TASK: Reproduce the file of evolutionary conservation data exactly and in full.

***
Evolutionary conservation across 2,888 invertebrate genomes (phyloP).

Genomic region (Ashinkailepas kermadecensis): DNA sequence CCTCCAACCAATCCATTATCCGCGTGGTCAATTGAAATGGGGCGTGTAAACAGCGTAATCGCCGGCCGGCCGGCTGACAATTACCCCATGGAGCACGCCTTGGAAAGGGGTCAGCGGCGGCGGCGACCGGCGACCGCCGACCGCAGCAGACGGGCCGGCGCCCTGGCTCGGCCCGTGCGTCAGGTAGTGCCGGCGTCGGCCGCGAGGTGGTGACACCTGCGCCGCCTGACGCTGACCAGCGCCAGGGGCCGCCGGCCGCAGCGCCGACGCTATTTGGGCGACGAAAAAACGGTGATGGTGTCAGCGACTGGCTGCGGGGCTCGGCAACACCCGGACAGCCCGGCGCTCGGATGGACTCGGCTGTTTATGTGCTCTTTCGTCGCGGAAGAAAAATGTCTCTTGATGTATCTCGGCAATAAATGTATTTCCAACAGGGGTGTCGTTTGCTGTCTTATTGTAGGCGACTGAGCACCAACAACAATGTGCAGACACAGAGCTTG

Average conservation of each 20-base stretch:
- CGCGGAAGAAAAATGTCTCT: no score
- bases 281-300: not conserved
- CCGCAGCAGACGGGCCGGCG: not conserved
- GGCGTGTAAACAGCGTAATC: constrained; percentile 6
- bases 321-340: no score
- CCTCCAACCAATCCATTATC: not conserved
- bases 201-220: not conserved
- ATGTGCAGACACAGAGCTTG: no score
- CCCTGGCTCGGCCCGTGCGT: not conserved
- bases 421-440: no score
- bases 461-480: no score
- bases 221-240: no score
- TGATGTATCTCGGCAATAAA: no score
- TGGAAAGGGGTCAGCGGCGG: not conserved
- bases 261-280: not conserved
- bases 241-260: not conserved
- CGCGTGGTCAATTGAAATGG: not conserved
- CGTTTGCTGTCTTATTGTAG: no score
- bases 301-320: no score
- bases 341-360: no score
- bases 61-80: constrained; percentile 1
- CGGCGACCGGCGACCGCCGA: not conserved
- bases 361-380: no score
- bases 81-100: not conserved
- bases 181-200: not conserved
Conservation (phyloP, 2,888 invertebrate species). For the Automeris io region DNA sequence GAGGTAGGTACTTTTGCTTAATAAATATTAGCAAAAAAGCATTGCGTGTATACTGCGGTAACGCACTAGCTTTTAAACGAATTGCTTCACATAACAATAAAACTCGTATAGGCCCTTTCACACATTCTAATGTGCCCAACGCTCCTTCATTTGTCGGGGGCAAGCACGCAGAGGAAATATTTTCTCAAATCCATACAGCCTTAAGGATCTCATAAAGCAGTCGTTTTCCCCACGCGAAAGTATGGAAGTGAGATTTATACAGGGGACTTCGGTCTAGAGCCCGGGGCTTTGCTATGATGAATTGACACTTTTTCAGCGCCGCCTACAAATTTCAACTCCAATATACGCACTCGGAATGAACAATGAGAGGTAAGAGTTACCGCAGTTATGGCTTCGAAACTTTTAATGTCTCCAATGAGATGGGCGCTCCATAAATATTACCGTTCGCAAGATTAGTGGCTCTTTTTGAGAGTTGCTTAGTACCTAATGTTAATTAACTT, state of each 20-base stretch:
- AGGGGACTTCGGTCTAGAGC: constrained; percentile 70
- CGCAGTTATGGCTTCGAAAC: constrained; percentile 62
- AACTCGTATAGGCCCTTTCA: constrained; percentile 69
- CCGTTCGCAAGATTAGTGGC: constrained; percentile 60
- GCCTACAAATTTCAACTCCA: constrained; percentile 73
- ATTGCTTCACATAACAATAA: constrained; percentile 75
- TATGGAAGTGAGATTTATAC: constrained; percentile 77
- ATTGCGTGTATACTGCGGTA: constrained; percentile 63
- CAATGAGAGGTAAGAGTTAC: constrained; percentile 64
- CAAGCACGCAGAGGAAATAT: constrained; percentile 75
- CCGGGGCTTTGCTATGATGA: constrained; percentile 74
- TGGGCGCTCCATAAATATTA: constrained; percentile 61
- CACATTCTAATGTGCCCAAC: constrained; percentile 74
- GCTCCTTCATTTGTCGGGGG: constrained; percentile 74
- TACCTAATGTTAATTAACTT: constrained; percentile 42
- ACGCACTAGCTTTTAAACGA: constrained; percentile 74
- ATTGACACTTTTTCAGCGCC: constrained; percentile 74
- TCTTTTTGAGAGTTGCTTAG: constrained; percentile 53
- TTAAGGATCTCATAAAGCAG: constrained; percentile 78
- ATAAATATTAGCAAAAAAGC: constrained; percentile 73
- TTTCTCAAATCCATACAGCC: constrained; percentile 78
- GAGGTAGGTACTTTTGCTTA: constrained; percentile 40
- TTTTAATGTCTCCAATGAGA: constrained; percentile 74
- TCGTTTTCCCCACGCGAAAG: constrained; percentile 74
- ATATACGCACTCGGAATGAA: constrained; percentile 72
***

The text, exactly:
Evolutionary conservation across 2,888 invertebrate genomes (phyloP).

Genomic region (Ashinkailepas kermadecensis): DNA sequence CCTCCAACCAATCCATTATCCGCGTGGTCAATTGAAATGGGGCGTGTAAACAGCGTAATCGCCGGCCGGCCGGCTGACAATTACCCCATGGAGCACGCCTTGGAAAGGGGTCAGCGGCGGCGGCGACCGGCGACCGCCGACCGCAGCAGACGGGCCGGCGCCCTGGCTCGGCCCGTGCGTCAGGTAGTGCCGGCGTCGGCCGCGAGGTGGTGACACCTGCGCCGCCTGACGCTGACCAGCGCCAGGGGCCGCCGGCCGCAGCGCCGACGCTATTTGGGCGACGAAAAAACGGTGATGGTGTCAGCGACTGGCTGCGGGGCTCGGCAACACCCGGACAGCCCGGCGCTCGGATGGACTCGGCTGTTTATGTGCTCTTTCGTCGCGGAAGAAAAATGTCTCTTGATGTATCTCGGCAATAAATGTATTTCCAACAGGGGTGTCGTTTGCTGTCTTATTGTAGGCGACTGAGCACCAACAACAATGTGCAGACACAGAGCTTG

Average conservation of each 20-base stretch:
- CGCGGAAGAAAAATGTCTCT: no score
- bases 281-300: not conserved
- CCGCAGCAGACGGGCCGGCG: not conserved
- GGCGTGTAAACAGCGTAATC: constrained; percentile 6
- bases 321-340: no score
- CCTCCAACCAATCCATTATC: not conserved
- bases 201-220: not conserved
- ATGTGCAGACACAGAGCTTG: no score
- CCCTGGCTCGGCCCGTGCGT: not conserved
- bases 421-440: no score
- bases 461-480: no score
- bases 221-240: no score
- TGATGTATCTCGGCAATAAA: no score
- TGGAAAGGGGTCAGCGGCGG: not conserved
- bases 261-280: not conserved
- bases 241-260: not conserved
- CGCGTGGTCAATTGAAATGG: not conserved
- CGTTTGCTGTCTTATTGTAG: no score
- bases 301-320: no score
- bases 341-360: no score
- bases 61-80: constrained; percentile 1
- CGGCGACCGGCGACCGCCGA: not conserved
- bases 361-380: no score
- bases 81-100: not conserved
- bases 181-200: not conserved
Conservation (phyloP, 2,888 invertebrate species). For the Automeris io region DNA sequence GAGGTAGGTACTTTTGCTTAATAAATATTAGCAAAAAAGCATTGCGTGTATACTGCGGTAACGCACTAGCTTTTAAACGAATTGCTTCACATAACAATAAAACTCGTATAGGCCCTTTCACACATTCTAATGTGCCCAACGCTCCTTCATTTGTCGGGGGCAAGCACGCAGAGGAAATATTTTCTCAAATCCATACAGCCTTAAGGATCTCATAAAGCAGTCGTTTTCCCCACGCGAAAGTATGGAAGTGAGATTTATACAGGGGACTTCGGTCTAGAGCCCGGGGCTTTGCTATGATGAATTGACACTTTTTCAGCGCCGCCTACAAATTTCAACTCCAATATACGCACTCGGAATGAACAATGAGAGGTAAGAGTTACCGCAGTTATGGCTTCGAAACTTTTAATGTCTCCAATGAGATGGGCGCTCCATAAATATTACCGTTCGCAAGATTAGTGGCTCTTTTTGAGAGTTGCTTAGTACCTAATGTTAATTAACTT, state of each 20-base stretch:
- AGGGGACTTCGGTCTAGAGC: constrained; percentile 70
- CGCAGTTATGGCTTCGAAAC: constrained; percentile 62
- AACTCGTATAGGCCCTTTCA: constrained; percentile 69
- CCGTTCGCAAGATTAGTGGC: constrained; percentile 60
- GCCTACAAATTTCAACTCCA: constrained; percentile 73
- ATTGCTTCACATAACAATAA: constrained; percentile 75
- TATGGAAGTGAGATTTATAC: constrained; percentile 77
- ATTGCGTGTATACTGCGGTA: constrained; percentile 63
- CAATGAGAGGTAAGAGTTAC: constrained; percentile 64
- CAAGCACGCAGAGGAAATAT: constrained; percentile 75
- CCGGGGCTTTGCTATGATGA: constrained; percentile 74
- TGGGCGCTCCATAAATATTA: constrained; percentile 61
- CACATTCTAATGTGCCCAAC: constrained; percentile 74
- GCTCCTTCATTTGTCGGGGG: constrained; percentile 74
- TACCTAATGTTAATTAACTT: constrained; percentile 42
- ACGCACTAGCTTTTAAACGA: constrained; percentile 74
- ATTGACACTTTTTCAGCGCC: constrained; percentile 74
- TCTTTTTGAGAGTTGCTTAG: constrained; percentile 53
- TTAAGGATCTCATAAAGCAG: constrained; percentile 78
- ATAAATATTAGCAAAAAAGC: constrained; percentile 73
- TTTCTCAAATCCATACAGCC: constrained; percentile 78
- GAGGTAGGTACTTTTGCTTA: constrained; percentile 40
- TTTTAATGTCTCCAATGAGA: constrained; percentile 74
- TCGTTTTCCCCACGCGAAAG: constrained; percentile 74
- ATATACGCACTCGGAATGAA: constrained; percentile 72